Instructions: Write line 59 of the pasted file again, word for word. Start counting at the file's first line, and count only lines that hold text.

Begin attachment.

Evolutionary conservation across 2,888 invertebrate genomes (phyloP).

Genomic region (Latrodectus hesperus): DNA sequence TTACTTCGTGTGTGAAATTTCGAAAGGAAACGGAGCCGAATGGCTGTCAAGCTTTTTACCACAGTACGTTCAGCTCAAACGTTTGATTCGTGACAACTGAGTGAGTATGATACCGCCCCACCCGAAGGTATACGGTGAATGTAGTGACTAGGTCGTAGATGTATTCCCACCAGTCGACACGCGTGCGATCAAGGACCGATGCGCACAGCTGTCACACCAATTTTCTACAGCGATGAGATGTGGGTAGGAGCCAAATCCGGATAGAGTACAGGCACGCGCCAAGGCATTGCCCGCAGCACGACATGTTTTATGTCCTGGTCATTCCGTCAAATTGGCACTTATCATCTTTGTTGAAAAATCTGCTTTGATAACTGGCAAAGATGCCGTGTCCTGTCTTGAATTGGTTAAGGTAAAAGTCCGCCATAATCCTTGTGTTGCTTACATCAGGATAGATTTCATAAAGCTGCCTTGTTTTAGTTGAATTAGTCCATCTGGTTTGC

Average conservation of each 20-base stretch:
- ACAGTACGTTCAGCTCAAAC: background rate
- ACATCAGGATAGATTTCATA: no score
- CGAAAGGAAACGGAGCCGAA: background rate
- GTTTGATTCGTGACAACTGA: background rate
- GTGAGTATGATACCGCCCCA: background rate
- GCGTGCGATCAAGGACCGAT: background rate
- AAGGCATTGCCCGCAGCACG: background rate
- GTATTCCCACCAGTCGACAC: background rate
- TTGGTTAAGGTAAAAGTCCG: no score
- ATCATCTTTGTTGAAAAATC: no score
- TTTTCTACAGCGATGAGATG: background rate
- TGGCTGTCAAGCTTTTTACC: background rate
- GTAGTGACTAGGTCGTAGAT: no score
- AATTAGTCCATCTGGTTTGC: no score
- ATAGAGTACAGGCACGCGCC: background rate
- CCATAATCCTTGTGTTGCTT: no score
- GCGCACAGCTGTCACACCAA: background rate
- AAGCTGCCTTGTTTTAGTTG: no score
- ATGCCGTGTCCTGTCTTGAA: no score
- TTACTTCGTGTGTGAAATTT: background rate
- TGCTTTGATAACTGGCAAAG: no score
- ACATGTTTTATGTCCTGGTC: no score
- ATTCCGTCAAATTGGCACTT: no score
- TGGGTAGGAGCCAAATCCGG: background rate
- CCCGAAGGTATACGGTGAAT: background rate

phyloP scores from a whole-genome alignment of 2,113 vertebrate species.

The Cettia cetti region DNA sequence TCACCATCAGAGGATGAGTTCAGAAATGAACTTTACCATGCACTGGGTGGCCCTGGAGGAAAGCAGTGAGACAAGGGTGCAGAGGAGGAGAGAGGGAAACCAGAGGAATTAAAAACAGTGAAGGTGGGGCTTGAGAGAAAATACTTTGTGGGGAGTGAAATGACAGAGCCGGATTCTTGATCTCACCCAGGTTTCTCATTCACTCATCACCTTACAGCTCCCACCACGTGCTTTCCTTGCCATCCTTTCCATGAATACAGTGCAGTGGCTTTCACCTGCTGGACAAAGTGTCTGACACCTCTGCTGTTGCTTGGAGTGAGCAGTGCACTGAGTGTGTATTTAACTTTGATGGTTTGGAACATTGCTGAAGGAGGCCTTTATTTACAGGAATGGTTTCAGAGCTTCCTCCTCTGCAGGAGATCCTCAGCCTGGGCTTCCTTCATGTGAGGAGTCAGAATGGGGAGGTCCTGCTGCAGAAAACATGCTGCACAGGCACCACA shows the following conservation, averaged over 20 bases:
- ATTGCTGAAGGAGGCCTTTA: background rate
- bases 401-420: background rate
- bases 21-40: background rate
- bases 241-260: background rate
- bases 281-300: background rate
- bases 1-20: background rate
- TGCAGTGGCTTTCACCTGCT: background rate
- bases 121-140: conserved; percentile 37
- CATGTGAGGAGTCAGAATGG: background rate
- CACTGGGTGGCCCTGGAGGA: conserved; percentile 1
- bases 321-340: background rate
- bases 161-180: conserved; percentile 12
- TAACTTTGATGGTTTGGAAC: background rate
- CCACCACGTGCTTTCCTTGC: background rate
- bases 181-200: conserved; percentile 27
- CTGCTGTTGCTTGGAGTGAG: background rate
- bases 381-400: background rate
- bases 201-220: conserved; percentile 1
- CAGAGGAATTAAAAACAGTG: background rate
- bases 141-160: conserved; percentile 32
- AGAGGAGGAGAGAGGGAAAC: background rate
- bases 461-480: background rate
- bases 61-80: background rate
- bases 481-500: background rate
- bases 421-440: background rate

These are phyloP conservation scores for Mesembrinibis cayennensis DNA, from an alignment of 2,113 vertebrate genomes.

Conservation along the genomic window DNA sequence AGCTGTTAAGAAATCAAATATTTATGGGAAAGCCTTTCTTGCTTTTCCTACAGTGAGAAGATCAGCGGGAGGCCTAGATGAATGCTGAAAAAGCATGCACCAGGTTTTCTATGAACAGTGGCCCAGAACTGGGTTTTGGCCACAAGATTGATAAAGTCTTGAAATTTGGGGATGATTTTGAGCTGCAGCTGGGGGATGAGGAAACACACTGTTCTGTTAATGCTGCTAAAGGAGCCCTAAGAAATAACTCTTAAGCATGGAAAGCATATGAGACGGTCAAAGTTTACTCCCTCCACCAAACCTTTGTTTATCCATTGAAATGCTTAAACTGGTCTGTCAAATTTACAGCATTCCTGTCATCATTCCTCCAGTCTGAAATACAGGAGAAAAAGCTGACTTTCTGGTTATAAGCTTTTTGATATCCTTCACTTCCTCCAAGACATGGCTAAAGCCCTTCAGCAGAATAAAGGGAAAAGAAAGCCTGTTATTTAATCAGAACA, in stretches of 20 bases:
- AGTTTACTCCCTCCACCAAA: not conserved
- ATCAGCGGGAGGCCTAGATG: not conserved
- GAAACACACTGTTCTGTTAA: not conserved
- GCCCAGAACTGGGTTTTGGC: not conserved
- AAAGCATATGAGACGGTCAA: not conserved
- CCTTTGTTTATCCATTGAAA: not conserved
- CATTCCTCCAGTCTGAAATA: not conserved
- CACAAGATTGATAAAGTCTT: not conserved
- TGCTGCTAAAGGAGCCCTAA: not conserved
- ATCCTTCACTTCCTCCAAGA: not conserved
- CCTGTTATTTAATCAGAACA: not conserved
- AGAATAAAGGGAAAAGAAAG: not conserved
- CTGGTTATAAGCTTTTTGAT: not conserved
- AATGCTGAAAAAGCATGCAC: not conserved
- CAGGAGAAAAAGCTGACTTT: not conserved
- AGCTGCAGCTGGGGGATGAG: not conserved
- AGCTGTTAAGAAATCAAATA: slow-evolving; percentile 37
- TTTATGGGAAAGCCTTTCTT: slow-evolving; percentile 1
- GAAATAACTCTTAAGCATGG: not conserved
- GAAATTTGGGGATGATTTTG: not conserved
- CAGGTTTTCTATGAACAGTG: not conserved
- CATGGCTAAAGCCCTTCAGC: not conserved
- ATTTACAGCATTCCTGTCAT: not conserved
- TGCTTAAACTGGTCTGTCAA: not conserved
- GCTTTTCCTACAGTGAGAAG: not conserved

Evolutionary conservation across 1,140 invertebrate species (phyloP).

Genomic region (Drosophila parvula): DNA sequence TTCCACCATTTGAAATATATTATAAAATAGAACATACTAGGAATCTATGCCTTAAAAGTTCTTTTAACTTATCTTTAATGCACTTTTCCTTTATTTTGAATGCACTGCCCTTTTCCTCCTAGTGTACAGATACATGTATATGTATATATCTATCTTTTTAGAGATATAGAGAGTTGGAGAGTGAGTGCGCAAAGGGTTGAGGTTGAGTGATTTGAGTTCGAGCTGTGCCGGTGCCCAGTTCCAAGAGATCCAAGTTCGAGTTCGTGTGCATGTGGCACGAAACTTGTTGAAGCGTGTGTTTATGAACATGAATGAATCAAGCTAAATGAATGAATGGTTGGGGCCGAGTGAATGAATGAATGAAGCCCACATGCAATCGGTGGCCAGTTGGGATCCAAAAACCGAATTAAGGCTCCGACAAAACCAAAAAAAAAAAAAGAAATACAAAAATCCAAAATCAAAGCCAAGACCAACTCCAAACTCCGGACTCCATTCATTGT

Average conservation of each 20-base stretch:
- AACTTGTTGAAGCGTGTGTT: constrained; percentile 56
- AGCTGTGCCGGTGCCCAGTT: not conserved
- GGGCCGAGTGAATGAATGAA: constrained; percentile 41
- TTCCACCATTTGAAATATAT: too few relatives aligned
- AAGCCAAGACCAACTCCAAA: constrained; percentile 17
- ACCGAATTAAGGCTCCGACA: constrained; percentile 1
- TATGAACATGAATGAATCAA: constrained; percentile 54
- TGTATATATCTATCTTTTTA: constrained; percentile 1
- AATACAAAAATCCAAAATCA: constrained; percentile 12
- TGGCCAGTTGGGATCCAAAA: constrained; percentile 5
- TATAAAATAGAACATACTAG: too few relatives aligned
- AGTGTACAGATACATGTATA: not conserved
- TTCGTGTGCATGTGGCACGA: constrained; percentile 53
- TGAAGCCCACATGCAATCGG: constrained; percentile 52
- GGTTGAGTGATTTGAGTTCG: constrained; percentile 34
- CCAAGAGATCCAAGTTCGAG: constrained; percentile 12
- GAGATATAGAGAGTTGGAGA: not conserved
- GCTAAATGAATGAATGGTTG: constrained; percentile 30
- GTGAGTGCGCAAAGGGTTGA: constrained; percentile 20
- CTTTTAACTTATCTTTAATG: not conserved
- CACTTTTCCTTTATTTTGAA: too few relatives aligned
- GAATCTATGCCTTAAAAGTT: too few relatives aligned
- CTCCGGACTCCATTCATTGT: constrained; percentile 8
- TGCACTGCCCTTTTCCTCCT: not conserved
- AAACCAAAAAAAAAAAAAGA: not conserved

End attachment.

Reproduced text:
- ATCAGCGGGAGGCCTAGATG: not conserved